“The Barber of Birmingham” will enrage and inspire, and make any viewer with half a mind and a whole heart cry. It will provoke many who also cast a history-shattering vote in 2008 to ask what the hell happened to change you can believe in. When will it come? We wept as Aretha’s song ushered a brilliant black striver into the Oval House. But black unemployment is up to there. The longstanding and never-before poor—black, brown, red, yellow or white—are catching it. That’s hardly the forward motion that James Armstrong and his walk-your-talk army of everyday, black agitants intended.
Washington’s run-on acquiescence to the rich, and other persuading powers, is neither lost on the filmmaker nor the Armstrongs, who consider Robin Fryday grafted-in kin. Still, as a collective, they are convinced that the good barber, were he alive, would be in President Obama’s corner, do or die.
“Change takes time. I heard that over and over from many of the foot soldiers. They knew that,” Fryday says.
James Armstrong was an ordinary man, doing exceptional things in a needing era. He did not own the building that housed his barbershop; he was a tenant. He drove away from that Election Day 2008 polling place in his old Electra 225, held together with chains, coat hangers, and tape, festooned with bumper stickers whose slogans had mostly faded away. He was wearing one of the signature fedoras that, after he died, his MBA grandson gathered, along with James Armstrong’s old campaign buttons and bow ties, for himself. Lest he forget.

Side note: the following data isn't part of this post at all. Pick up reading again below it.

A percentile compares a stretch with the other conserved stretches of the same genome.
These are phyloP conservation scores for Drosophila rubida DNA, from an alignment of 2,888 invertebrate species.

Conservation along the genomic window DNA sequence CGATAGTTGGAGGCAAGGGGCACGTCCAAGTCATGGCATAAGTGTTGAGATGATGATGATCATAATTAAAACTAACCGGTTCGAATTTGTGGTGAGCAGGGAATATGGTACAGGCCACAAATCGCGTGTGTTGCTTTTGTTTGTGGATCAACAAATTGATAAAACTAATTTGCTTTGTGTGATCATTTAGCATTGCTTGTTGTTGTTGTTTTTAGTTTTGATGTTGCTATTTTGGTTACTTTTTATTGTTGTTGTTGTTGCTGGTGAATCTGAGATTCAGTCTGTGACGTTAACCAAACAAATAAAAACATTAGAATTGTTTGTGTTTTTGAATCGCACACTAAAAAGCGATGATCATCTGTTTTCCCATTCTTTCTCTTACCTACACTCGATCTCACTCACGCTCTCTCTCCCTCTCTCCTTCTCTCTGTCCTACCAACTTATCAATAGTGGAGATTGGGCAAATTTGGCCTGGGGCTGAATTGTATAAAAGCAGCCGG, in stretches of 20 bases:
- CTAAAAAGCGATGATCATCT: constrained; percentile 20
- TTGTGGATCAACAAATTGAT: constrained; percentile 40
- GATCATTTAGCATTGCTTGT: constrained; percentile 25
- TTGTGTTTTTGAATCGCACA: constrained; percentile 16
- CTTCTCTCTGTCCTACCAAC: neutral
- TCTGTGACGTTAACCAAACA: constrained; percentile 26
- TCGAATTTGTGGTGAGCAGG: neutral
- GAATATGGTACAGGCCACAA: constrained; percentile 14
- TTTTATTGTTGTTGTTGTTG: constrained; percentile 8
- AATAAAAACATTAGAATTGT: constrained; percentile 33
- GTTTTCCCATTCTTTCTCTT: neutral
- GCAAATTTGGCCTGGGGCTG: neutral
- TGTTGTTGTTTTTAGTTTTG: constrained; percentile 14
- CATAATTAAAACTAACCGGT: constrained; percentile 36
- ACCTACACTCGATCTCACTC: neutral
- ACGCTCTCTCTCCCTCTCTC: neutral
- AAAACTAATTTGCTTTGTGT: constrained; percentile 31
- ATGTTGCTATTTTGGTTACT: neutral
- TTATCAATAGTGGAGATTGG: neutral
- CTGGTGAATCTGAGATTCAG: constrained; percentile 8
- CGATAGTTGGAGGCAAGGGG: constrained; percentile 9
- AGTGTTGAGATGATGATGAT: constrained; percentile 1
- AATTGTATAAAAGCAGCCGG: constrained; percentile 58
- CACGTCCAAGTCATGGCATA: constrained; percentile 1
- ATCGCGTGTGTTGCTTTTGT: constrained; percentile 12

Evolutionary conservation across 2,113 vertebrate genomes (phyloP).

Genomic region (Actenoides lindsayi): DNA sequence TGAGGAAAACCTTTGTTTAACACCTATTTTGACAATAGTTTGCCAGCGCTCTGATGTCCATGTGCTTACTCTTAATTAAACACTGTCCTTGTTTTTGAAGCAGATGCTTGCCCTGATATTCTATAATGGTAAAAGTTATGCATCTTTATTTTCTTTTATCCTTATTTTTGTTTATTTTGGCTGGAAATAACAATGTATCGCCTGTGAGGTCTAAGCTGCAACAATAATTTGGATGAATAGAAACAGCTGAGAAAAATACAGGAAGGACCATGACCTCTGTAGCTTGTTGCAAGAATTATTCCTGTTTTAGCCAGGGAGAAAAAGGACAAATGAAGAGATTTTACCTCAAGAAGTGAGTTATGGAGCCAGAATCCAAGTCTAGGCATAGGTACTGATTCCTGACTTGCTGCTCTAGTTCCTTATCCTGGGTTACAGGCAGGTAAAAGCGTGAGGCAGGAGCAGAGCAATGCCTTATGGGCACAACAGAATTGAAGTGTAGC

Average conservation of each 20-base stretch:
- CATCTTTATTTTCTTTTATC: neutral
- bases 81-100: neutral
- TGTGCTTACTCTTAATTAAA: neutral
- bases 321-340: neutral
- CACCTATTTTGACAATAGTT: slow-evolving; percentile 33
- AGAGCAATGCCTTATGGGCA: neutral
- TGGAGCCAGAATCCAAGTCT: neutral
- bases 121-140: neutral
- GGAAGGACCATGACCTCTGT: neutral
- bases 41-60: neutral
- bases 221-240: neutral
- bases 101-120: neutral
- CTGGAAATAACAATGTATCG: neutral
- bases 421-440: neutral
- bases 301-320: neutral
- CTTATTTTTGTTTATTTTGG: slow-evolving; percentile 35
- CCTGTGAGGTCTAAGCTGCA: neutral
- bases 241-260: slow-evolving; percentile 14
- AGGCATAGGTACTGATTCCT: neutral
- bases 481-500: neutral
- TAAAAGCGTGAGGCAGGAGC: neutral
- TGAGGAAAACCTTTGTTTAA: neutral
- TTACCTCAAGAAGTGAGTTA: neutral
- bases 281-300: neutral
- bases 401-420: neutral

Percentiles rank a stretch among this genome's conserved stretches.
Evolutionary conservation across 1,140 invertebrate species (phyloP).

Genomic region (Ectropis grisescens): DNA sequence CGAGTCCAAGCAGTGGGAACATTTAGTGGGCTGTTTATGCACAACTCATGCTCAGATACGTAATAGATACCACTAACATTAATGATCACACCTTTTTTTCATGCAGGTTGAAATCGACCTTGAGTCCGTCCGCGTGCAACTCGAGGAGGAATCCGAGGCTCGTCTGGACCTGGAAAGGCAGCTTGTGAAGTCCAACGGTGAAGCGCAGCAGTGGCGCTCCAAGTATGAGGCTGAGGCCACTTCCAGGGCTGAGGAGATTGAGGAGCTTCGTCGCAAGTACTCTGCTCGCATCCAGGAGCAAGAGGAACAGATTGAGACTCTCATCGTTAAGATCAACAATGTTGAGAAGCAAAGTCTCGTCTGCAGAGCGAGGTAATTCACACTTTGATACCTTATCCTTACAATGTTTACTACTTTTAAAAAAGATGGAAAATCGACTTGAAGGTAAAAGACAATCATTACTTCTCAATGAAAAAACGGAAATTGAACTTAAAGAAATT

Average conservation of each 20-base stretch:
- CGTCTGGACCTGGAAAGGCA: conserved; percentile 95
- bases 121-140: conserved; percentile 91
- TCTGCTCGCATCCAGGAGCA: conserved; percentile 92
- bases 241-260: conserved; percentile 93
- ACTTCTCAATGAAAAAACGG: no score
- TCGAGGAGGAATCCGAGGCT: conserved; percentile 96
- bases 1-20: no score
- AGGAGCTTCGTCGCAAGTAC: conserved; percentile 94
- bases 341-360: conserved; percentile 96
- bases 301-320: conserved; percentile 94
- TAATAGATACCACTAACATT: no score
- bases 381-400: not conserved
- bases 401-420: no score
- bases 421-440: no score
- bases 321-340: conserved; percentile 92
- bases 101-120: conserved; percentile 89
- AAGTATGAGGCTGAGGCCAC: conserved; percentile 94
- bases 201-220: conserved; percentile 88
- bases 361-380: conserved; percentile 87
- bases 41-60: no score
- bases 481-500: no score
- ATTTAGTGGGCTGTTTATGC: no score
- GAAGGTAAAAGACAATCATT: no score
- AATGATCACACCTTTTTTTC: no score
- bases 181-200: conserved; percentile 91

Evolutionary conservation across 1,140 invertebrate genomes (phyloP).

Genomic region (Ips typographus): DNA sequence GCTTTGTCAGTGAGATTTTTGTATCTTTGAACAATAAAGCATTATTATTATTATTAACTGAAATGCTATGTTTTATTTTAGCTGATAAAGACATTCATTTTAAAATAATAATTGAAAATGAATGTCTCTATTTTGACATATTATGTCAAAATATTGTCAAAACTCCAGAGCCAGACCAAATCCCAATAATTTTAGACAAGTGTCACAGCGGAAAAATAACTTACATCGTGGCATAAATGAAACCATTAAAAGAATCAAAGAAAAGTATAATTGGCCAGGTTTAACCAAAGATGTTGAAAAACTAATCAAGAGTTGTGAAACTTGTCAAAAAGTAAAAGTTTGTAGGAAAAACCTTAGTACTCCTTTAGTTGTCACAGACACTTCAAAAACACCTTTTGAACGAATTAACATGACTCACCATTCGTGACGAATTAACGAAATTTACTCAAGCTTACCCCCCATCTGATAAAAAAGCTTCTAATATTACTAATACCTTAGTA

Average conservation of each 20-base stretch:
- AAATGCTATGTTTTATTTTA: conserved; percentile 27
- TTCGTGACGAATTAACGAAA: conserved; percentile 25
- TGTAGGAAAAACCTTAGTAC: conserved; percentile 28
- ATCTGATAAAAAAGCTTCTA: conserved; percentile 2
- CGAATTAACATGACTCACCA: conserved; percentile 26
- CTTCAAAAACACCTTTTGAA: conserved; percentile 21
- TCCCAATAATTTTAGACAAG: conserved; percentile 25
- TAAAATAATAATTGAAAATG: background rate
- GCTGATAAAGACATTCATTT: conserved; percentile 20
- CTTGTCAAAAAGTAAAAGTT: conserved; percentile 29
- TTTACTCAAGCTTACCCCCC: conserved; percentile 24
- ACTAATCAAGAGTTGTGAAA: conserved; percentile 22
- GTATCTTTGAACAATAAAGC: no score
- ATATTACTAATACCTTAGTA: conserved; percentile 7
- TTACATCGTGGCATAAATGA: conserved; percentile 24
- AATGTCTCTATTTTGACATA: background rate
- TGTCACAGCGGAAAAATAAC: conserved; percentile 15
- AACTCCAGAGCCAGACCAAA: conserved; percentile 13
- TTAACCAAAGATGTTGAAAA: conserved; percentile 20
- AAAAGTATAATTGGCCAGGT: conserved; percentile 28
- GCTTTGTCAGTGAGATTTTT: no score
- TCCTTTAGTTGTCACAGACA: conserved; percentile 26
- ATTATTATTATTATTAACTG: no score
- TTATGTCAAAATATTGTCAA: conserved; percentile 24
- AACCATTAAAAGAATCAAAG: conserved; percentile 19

Darren Armstrong treasures the keepsakes. More than that, he loves that his storytelling grandfather emerged from spit-in-your-face, hang-you-from-a-tree Jim Crowism without evident bitterness.
His granddaddy made it through the eighth grade, or something like that, Darren Armstrong said. He was an engaging, charming, quirky, idiosyncratic kind of guy who would leave those bent toward a certain kind of humor in stitches. “He bought this police radio, and he’d sit in the dark listening to everything that came across it: ‘This is what the Negros are doing now?!’ ” It was the delivery, not the subject matter, that made you fall out laughing, Darren explained. His grandfather was the type who—in Bible Belt Alabama, no less—could pull off a half-joke about drinking scotch for breakfast.
In the documentary, some young men, arriving to let the barber cut their heads, marveled at the history leaping off the barbershop’s walls. And the man who helped to write it, indeed, had them laughing out loud.
“I love this country, I love Alabama and I love Birmingham. I tell ‘em all the time, ‘If I die in Birmingham, I know I’ll go to heaven.’ Well, how ya know that?” Armstrong pauses to get the timing right, and rev up into his own bittersweet chuckle: “I caught all the hell right here.”
“The Barber of Birmingham” is in the line-up Aug. 9-13 at Martha’s Vineyard Film Festival; Aug 11-18 at Hollywood Shorts Film Festival; Aug. 12-18 at DocuWeeks in Manhattan; and Aug. 26-28 at Sidewalk Moving Picture Festival in Birmingham. A complete list of screenings is available on the film’s website.